QUARTERLY JOURNAL OF THE JAPAN WELDING SOCIETY
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PRINT ISSN: 0288-4771

QUARTERLY JOURNAL OF THE JAPAN WELDING SOCIETY Vol. 19 (2001), No. 2

  • Development of High Power Laser Pipe Welding Process

    pp. 233-240

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    DOI:10.2207/qjjws.19.233

    The world's first 25 kW laser welding machines at its 24-inch pipe mill has been installed. The technology for the high-power laser pipe welding process that assures welds with the same properties as those of the base metal while maintaining high productivity has been started to develop. Key technologies for this process such as high power laser welding, high-accuracy seam tracking and nondestructive inspection have been successfully established. The results obtained are as follows.
    (1)The productivity of this process is much higher than conventional fusion weldings, e.g., SAW for less than steel plate 16 mm thick.
    (2)High energy density of laser beam helps to produce finely distributed oxides.
    (3)Fine oxide particles with a size of 0.1-0.2 μm were found in weld metal. And they also prevent the heat-affected zones from deteriorating low temperature toughness and so on, a problem that occurs in conventional fusion weldings.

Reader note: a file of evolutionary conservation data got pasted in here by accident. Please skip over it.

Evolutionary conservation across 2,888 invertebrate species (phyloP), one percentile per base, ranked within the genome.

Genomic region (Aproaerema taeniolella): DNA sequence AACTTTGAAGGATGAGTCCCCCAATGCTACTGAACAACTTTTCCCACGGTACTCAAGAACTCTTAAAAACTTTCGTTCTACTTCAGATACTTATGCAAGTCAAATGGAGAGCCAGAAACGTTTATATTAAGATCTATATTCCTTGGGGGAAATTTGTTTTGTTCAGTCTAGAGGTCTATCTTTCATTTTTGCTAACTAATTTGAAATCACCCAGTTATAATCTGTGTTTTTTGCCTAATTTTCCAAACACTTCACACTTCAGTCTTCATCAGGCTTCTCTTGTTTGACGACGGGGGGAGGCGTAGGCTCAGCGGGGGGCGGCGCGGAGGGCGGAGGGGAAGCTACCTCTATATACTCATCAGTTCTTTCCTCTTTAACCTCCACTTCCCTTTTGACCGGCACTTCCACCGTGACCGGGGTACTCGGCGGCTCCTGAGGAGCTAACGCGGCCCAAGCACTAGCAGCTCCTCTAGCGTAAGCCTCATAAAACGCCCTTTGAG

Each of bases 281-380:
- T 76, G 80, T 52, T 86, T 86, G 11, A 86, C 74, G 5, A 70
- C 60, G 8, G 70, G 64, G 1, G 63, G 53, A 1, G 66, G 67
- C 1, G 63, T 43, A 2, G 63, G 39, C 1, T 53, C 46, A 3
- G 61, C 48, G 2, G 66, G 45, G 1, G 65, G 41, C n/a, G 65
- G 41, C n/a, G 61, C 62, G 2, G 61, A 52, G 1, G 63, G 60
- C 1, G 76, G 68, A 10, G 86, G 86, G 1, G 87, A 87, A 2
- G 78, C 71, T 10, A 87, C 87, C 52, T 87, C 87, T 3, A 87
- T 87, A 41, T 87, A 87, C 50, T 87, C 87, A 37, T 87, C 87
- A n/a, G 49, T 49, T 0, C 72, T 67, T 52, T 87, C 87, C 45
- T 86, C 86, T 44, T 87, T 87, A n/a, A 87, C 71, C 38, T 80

(4)The performance of the welds was as sound as the base metal by using the heat treatment process after high-power laser welding.
    (5)The characteristics of low temperature toughness and SSCC etc. of the laser welds are almost at the same level as the base metal.
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  • Porosity Formation in CO2 Laser Welding of Steel Sheets

    pp. 241-251

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    DOI:10.2207/qjjws.19.241

    The mechanism of porosity formation in CO2, laser welding of thin steel sheets was investigated. Laser melt-runs were made in ultra-low-carbon steel sheets of 0.7 mm in thickness under a wide range of shielding gas conditions. In addition to the normal melt-run condition with Ar coaxial shielding gas and Air atmosphere at the backside, the nitrogen gas content was varied in coaxial shielding gas as well as in backside atmosphere.
    The number of pores in weld metal was measured by radiographic tests, and the nitrogen content in weld metal was analyzed. The composition of gas in the pores was also quantitatively analyzed. These experimental results lead to an understanding that nitrogen in the backside atmosphere dissolves into molten weld metal and during solidification the dissolved nitrogen forms porosity due to an abrupt decrease in the nitrogen solubility. It is considered that nitrogen molecules are dissociated in the laser induced plasma at the backside, enhancing the dissolution of nitrogen into weld metal.
  • Diffusion Bonding of Bi2Sr2Ca2Cu3Ox Silver-sheathed Superconductor Tape

    pp. 252-258

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    DOI:10.2207/qjjws.19.252

    Joining processes for Bi-2223 multi-filament tapes in Bi-family superconductor tapes were investigated, in order to develop a technique that can obtain the joint with superior mechanical and superconductive characteristics.